Now showing items 1-6 of 6
The Autonomy of Others: Reflections on the Rise and Rise of Patient Choice in Contemporary Medical Law
(Ashgate Publishing, 2006)
The author, Laurie, provides an account of the writings of Professor (Emiritus) of Forensic Medicine and Honorary Fellow, Professor J Kenyon Mason. In this chapter, an extract from Professor Mason's Festschrift, Laurie ...
Personal Autonomy and the Right to Treatment: A Note on R (on the application of Burke) v General Medical Council
(Edinburgh University Press, 2005)
Our first reading of Burke was in The Times when one’s immediate reaction was to question the precise nature of Munby J’s judgment – were it and its consequences directed to the specific problems of providing and withdrawing ...
Patenting and the Human Body
(Oxford University Press, 2004)
In this extract from "Principles of Medical Law", Laurie considers the current state of play regarding the influence on medical law of patent law and patent rights. Laurie goes on to consider possible restrictions and ...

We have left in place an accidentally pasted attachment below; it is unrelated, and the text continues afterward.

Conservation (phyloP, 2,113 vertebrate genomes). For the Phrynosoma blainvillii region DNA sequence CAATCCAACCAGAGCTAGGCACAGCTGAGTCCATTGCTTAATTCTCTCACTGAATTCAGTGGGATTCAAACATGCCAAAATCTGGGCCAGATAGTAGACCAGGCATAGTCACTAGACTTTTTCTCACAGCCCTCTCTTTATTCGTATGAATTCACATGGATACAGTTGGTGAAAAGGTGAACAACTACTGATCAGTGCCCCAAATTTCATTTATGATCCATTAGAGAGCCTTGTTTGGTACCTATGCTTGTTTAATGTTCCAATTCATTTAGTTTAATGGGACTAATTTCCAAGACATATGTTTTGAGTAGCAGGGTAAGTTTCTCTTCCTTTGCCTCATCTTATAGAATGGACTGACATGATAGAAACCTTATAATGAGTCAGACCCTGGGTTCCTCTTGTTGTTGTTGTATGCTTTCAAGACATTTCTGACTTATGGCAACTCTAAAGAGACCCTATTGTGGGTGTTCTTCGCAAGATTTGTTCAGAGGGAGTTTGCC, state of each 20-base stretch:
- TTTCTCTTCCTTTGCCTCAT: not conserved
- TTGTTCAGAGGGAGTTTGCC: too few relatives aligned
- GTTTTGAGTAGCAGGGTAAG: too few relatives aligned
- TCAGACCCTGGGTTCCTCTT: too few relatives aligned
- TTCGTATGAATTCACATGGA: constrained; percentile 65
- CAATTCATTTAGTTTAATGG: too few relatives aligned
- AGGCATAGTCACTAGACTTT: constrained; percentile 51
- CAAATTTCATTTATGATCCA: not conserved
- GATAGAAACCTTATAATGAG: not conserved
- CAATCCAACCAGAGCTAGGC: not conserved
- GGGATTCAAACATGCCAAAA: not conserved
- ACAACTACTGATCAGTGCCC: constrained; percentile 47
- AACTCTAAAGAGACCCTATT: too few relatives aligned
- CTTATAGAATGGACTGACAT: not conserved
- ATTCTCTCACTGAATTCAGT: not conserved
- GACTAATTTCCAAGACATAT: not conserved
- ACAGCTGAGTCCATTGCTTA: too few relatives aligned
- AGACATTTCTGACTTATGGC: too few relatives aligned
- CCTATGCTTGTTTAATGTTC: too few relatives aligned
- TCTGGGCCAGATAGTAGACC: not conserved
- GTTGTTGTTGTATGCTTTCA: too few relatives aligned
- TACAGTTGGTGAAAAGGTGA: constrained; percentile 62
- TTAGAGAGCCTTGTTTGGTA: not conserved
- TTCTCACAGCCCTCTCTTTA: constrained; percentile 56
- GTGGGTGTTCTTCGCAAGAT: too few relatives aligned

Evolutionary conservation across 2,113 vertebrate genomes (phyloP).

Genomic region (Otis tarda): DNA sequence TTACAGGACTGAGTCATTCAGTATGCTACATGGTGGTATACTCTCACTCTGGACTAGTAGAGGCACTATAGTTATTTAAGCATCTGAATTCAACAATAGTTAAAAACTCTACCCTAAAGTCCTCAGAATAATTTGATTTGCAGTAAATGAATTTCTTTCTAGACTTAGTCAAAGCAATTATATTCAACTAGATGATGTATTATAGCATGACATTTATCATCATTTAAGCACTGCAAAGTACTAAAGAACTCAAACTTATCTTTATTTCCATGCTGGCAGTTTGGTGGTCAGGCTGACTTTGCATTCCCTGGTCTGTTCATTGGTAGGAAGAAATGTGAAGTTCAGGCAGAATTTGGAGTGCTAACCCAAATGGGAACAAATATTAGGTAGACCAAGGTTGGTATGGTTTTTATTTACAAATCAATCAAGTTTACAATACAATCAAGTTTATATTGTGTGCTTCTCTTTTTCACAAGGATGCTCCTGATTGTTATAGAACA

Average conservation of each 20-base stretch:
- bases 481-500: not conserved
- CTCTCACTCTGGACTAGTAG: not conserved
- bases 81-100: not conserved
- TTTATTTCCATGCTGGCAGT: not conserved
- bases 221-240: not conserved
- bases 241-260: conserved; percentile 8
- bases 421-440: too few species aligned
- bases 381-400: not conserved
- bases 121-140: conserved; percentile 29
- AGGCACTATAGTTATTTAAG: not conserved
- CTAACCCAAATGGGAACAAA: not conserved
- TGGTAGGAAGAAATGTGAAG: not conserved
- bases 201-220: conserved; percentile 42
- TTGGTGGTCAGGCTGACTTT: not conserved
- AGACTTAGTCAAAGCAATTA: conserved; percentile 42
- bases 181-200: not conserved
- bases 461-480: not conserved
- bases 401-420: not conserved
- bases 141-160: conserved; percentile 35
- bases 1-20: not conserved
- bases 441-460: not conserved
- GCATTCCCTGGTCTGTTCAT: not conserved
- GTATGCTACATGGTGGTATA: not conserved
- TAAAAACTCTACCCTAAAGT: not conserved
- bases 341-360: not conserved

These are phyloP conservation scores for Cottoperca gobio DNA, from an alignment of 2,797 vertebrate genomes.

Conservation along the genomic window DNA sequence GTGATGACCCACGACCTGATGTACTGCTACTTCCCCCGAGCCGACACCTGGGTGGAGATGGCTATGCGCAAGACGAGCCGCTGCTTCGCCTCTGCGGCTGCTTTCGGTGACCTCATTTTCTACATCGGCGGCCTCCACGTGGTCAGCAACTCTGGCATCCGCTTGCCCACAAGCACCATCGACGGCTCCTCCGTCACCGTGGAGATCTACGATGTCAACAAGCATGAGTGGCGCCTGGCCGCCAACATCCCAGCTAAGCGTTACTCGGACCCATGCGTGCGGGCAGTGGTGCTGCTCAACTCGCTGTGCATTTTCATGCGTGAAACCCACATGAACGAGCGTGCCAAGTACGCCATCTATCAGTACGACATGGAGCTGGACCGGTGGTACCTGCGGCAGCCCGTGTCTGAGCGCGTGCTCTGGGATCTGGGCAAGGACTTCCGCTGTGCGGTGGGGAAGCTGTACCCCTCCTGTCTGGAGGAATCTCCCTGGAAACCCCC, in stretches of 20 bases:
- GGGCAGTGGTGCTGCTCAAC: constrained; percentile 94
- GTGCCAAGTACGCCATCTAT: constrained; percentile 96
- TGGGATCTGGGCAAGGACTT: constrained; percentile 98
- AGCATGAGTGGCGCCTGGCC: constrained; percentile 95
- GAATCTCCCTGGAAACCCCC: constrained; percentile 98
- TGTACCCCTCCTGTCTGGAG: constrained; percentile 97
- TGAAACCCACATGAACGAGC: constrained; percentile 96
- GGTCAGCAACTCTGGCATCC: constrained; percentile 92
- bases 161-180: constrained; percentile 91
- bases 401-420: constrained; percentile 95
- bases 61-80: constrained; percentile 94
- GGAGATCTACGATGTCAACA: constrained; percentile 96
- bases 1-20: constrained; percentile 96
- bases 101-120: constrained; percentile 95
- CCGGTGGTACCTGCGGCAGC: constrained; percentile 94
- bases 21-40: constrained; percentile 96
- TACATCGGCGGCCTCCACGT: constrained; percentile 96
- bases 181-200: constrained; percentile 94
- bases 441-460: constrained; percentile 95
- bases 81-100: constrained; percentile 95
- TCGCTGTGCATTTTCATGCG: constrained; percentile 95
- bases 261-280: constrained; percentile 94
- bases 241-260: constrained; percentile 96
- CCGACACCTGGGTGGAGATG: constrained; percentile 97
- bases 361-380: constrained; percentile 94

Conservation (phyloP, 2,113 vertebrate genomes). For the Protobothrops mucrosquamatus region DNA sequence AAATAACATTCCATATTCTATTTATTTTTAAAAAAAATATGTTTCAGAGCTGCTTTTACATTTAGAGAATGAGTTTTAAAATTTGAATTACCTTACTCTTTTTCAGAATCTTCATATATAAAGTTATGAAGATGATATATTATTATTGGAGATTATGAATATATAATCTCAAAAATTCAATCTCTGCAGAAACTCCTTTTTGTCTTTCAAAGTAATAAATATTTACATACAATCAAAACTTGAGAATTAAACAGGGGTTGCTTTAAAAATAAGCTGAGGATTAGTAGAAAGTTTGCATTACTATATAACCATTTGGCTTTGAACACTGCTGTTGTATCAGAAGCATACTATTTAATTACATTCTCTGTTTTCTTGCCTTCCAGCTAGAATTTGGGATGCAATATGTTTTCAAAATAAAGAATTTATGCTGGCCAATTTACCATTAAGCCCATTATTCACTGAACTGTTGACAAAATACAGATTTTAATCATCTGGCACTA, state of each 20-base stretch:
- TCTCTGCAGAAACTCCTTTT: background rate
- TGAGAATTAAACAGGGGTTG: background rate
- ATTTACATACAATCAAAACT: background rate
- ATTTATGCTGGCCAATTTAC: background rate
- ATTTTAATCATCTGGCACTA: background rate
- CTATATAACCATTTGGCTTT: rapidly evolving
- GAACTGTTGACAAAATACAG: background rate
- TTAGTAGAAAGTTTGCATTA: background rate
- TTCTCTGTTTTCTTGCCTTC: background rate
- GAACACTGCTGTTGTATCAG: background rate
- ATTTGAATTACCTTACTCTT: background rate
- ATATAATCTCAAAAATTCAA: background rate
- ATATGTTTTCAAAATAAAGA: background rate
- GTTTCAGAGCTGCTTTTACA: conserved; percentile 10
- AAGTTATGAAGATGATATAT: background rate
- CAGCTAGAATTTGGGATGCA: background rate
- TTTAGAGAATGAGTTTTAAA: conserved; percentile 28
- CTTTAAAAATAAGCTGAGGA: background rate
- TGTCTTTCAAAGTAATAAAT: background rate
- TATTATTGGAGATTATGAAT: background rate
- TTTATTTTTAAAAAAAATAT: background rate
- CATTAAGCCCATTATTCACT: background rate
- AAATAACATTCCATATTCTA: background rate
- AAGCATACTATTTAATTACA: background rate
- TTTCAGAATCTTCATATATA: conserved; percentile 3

Genetic Databases: Assessing the Benefits and the Impact on Human and Patient Rights – A World Health Organisation Report
(Martinus Nijhoff Publisher, 2004)
This article summarises the underlying rational and provisions of a report on genetic databases prepared for the European Partnership on Patients’ Rights and Citizens’ Empowerment, a network of the World Health Organisation ...
Misfeasance in Public Office: An Emerging Medical Law Tort?
(Oxford University Press, 2003)
The authors draw on two notable cases, Akenzua v. Secretary of State for the Home Department, and Palmer v Tees Health Authority, to which the outcome has prompted the article discussing misfeasance as an emerging medical ...
Challenging Medical-Legal Norms: The Role of Autonomy, Confidentiality and Privacy in Protecting Individual and Familial Group Rights in Genetic Information
(Taylor and Francis, 2001)
In this article, Laurie discusses the impact of generating genetic information, and what the consequences are of this for individuals, and family members, whose familial genetic information is shared. The authors considers ...